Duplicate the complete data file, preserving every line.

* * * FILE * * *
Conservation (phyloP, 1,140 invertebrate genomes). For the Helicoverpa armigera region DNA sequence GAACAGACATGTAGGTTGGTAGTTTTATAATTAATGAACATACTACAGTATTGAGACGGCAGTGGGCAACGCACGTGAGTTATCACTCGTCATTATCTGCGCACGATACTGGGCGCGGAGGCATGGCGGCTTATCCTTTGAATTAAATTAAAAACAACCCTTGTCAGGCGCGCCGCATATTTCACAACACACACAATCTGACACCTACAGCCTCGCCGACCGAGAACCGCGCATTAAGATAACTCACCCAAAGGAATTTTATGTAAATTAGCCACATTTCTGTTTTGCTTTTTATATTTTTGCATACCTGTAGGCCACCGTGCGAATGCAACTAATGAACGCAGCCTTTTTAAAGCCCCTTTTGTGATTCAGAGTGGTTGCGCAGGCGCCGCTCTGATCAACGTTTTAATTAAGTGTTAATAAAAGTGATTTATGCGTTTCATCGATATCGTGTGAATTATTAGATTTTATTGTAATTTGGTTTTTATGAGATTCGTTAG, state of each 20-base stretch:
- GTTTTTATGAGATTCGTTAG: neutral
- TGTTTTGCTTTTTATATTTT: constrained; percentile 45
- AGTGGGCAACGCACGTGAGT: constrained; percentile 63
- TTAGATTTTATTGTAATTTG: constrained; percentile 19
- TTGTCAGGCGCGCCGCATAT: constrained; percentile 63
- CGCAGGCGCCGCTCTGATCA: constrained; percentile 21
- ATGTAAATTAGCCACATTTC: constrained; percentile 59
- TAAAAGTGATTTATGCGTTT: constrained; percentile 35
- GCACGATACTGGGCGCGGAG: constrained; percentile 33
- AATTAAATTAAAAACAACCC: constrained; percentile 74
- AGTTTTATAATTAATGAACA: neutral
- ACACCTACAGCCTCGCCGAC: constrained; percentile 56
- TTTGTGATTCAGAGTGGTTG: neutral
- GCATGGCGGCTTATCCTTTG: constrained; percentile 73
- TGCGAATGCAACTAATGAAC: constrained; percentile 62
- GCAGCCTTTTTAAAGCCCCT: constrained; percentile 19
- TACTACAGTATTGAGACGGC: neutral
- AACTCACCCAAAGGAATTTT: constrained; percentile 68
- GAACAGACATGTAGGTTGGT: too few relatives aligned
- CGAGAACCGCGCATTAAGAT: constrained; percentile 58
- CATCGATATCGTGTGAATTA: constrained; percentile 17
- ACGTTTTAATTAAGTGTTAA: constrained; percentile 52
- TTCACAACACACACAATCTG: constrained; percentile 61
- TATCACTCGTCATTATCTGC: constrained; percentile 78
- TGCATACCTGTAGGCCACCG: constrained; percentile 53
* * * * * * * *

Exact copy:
Conservation (phyloP, 1,140 invertebrate genomes). For the Helicoverpa armigera region DNA sequence GAACAGACATGTAGGTTGGTAGTTTTATAATTAATGAACATACTACAGTATTGAGACGGCAGTGGGCAACGCACGTGAGTTATCACTCGTCATTATCTGCGCACGATACTGGGCGCGGAGGCATGGCGGCTTATCCTTTGAATTAAATTAAAAACAACCCTTGTCAGGCGCGCCGCATATTTCACAACACACACAATCTGACACCTACAGCCTCGCCGACCGAGAACCGCGCATTAAGATAACTCACCCAAAGGAATTTTATGTAAATTAGCCACATTTCTGTTTTGCTTTTTATATTTTTGCATACCTGTAGGCCACCGTGCGAATGCAACTAATGAACGCAGCCTTTTTAAAGCCCCTTTTGTGATTCAGAGTGGTTGCGCAGGCGCCGCTCTGATCAACGTTTTAATTAAGTGTTAATAAAAGTGATTTATGCGTTTCATCGATATCGTGTGAATTATTAGATTTTATTGTAATTTGGTTTTTATGAGATTCGTTAG, state of each 20-base stretch:
- GTTTTTATGAGATTCGTTAG: neutral
- TGTTTTGCTTTTTATATTTT: constrained; percentile 45
- AGTGGGCAACGCACGTGAGT: constrained; percentile 63
- TTAGATTTTATTGTAATTTG: constrained; percentile 19
- TTGTCAGGCGCGCCGCATAT: constrained; percentile 63
- CGCAGGCGCCGCTCTGATCA: constrained; percentile 21
- ATGTAAATTAGCCACATTTC: constrained; percentile 59
- TAAAAGTGATTTATGCGTTT: constrained; percentile 35
- GCACGATACTGGGCGCGGAG: constrained; percentile 33
- AATTAAATTAAAAACAACCC: constrained; percentile 74
- AGTTTTATAATTAATGAACA: neutral
- ACACCTACAGCCTCGCCGAC: constrained; percentile 56
- TTTGTGATTCAGAGTGGTTG: neutral
- GCATGGCGGCTTATCCTTTG: constrained; percentile 73
- TGCGAATGCAACTAATGAAC: constrained; percentile 62
- GCAGCCTTTTTAAAGCCCCT: constrained; percentile 19
- TACTACAGTATTGAGACGGC: neutral
- AACTCACCCAAAGGAATTTT: constrained; percentile 68
- GAACAGACATGTAGGTTGGT: too few relatives aligned
- CGAGAACCGCGCATTAAGAT: constrained; percentile 58
- CATCGATATCGTGTGAATTA: constrained; percentile 17
- ACGTTTTAATTAAGTGTTAA: constrained; percentile 52
- TTCACAACACACACAATCTG: constrained; percentile 61
- TATCACTCGTCATTATCTGC: constrained; percentile 78
- TGCATACCTGTAGGCCACCG: constrained; percentile 53